Gene
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Old 06-07-2011, 11:40 PM   #231
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In the Bighorn National Forest there are vehicle restriction signs already in place that you are not allowed to drive a vehicle beyond that point. There are also some "no camping" signs that say there is no camping allowed between this point and t paved highway. These are the only restrictions that we have seen so far to dispersed camping.

Gene is correct. The campsites that we have scouted out are regularly camped on. Many have camper-built rock fire pits in place. These are easy to find. All you have to do is follow the tire-track trails.

Brian
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Old 06-07-2011, 11:46 PM   #232
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Laundry Day

Lucy is still camped in Buffalo. It was laundry day. Fortunately, the campground has 8 washers and 6 dryers, and we were the only ones doing laundry. We used 7 of the washers and 3 of the dryers. It has been 47 days since we left home, and we had accumulated a whole bunch of dirty laundry. Obviously this chore took most of the day. We now have clean clothes.

We also did some minor repairs in Lucy while the laundry machines ran. We finally finished up at about 6:00 PM.

We jumped in Olivia, and ran up the mountain in search of Mooses. In the two hours that we had, we spotted a total of 12 Mooses. This was great for our quite abbreviated Moosing day.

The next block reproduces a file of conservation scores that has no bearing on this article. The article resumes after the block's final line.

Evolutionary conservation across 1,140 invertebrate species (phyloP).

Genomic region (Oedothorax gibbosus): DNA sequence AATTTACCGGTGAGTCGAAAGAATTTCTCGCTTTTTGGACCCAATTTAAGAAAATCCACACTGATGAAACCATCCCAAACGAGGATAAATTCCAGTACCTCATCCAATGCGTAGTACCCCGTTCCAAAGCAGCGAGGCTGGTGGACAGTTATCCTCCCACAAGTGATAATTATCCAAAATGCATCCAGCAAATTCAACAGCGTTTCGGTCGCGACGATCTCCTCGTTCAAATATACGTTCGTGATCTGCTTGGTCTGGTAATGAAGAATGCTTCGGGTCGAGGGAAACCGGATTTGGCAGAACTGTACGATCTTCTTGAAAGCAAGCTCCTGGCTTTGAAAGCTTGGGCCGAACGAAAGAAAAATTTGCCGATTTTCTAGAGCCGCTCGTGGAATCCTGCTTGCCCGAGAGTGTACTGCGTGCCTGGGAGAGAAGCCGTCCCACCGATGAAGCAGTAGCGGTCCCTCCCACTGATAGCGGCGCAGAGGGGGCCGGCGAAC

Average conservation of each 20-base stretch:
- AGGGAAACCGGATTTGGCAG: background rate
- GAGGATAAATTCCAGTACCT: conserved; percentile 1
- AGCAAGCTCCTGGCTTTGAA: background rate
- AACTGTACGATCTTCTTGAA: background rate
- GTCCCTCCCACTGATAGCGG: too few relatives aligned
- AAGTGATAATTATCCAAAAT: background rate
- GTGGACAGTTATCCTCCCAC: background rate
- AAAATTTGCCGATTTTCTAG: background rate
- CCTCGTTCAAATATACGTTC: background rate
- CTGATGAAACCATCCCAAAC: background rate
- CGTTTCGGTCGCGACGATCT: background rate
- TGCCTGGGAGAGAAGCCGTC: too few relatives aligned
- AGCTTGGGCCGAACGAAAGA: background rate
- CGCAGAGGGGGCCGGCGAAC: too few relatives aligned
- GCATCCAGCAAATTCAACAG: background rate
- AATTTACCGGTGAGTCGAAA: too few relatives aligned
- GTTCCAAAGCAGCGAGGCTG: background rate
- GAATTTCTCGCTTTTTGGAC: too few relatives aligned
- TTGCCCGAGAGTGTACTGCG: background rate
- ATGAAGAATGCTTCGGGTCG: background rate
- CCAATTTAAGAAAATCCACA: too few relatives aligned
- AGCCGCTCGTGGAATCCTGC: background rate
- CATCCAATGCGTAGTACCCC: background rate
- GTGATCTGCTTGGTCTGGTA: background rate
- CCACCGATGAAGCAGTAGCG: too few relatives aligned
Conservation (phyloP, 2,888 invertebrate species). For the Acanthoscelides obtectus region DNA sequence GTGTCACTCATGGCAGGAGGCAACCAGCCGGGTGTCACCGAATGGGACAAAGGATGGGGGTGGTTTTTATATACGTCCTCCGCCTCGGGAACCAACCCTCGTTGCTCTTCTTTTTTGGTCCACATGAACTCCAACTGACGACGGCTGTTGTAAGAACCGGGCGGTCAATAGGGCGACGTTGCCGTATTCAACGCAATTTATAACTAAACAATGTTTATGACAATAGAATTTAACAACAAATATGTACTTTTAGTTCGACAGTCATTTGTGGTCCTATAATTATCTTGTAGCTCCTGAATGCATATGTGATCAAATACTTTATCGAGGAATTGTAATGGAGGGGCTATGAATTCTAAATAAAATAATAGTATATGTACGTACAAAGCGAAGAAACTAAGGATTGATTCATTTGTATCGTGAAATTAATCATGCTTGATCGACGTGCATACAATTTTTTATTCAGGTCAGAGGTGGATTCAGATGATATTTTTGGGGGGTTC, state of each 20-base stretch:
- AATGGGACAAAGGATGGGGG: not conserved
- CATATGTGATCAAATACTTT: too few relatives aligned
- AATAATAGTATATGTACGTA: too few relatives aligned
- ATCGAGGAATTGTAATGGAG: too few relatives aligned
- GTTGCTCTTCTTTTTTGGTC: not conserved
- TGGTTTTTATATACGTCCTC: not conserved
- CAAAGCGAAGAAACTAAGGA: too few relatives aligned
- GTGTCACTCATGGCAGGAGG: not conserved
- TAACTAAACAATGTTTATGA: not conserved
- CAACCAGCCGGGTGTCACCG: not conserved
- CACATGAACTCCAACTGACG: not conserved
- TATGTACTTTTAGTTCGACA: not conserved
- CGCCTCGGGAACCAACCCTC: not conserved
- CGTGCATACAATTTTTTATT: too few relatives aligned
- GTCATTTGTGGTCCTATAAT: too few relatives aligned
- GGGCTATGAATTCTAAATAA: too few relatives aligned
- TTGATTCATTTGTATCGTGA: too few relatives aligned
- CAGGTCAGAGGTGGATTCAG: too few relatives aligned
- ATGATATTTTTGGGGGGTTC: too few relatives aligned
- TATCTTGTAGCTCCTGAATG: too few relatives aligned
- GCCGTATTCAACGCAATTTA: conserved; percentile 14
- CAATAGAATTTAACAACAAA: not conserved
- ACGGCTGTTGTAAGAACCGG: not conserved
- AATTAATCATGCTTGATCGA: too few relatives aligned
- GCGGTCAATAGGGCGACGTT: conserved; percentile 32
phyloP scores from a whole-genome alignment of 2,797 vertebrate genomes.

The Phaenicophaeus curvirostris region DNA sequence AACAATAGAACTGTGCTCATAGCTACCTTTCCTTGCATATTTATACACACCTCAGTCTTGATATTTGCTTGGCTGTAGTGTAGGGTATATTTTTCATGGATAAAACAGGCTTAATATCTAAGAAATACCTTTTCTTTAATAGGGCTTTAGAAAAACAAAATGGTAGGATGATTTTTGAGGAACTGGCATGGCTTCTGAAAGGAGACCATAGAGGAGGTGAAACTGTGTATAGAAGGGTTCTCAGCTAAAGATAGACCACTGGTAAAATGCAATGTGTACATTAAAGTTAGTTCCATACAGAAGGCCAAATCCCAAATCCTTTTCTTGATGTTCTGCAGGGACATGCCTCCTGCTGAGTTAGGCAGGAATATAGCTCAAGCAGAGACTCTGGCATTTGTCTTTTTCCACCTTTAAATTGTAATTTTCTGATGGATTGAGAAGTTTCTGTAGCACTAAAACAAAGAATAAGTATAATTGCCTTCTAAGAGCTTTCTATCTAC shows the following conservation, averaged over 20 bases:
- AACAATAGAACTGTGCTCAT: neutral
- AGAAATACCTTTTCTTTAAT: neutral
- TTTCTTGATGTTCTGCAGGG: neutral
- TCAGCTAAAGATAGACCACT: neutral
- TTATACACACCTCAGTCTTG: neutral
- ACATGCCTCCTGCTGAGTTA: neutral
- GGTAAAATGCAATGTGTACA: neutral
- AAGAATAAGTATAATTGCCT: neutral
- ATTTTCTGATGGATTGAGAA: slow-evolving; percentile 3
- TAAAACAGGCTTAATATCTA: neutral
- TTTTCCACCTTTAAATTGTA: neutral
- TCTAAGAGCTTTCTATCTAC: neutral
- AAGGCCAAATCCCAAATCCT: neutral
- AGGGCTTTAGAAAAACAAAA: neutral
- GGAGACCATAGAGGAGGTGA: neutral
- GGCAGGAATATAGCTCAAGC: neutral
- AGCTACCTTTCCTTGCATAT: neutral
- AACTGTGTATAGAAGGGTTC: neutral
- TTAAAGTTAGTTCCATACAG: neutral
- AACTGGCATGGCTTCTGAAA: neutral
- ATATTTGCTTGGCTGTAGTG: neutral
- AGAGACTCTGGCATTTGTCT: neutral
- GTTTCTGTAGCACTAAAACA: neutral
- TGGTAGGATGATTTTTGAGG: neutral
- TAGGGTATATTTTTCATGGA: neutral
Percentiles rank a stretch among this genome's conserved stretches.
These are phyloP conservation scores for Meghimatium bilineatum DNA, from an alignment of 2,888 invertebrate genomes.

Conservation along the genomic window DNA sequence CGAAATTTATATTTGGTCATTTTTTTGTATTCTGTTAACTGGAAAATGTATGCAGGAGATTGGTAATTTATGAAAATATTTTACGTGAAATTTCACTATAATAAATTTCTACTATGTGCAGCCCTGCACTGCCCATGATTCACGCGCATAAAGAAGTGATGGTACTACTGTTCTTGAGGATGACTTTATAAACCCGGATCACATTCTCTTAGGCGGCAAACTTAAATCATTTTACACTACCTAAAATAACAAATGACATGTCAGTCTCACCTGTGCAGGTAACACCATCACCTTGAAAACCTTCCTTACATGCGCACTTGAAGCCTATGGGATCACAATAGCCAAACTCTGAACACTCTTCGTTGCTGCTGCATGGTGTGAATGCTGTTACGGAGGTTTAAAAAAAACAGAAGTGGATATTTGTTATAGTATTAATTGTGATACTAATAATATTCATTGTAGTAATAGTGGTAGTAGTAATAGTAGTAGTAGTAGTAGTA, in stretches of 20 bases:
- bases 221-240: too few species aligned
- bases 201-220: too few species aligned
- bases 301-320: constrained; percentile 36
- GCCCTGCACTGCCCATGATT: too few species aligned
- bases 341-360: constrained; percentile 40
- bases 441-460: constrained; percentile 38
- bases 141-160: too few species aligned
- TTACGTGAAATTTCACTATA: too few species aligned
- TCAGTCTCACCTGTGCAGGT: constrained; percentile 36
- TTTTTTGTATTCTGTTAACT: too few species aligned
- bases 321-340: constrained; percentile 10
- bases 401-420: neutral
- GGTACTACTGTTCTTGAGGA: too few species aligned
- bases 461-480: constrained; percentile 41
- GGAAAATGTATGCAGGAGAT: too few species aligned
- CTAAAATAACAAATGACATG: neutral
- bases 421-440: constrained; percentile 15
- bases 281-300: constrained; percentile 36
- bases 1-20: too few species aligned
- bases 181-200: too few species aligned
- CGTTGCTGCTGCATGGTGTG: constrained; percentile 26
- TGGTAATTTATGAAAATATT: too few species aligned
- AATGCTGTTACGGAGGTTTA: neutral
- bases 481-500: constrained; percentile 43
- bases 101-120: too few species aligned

We got back to Lucy at dark for a late supper. It's supposed to go down into the 30's tonight here in Wyoming.

Brian





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Old 06-08-2011, 03:45 AM   #233
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CrawfordGene: "Brian is right—you rarely see a ranger."

I manage a Sheriff's Office in Louisiana representing the fourth largest geographic jurisdiction in the state.....1400 sq miles. My patrol guys cover hundreds of miles of rural roads, 75 miles of interstate, and several hundred square miles of national forest (kisatchie). There IS a federal presence there, maybe one ranger on an irregular basis, so we contract with the Forest Service to patrol the campsites, roads, and "boondocking" areas that the hunters use. There is seldom any real trouble there, mostly we go out to find lost hikers as this territory is pretty remote. Our narcotics guys are also out there some snooping around when we are tracking meth cooks.

We patrol in standard units (crown vics, SUVs, 4 wheelers, a couple of Rhinos, and horseback). My narcs, who fancy themselves as some sort of special forces honchos, run around in camo and go out on foot to "lounge" in the weeds.

On our turf it is ok to set up camp where you can as long as you don't cause a hazard. We have seen all sorts of trailers but in the last 10 years I have never seen or had reports on an Airstream out there in the boonies.

Where I live and work it is a popular recreational exercise to explore the National Forest on horseback, and these "trailrides" can grow quite large, with upwards of a hundred riders getting together to slowly ride out and back somewhere and then cook and drink at home base (kind of like a typical Airstream rally). We also provide one or two deputies to act as security and escorts for these events when asked. We have never had trouble with these folks, and the deputies like to participate.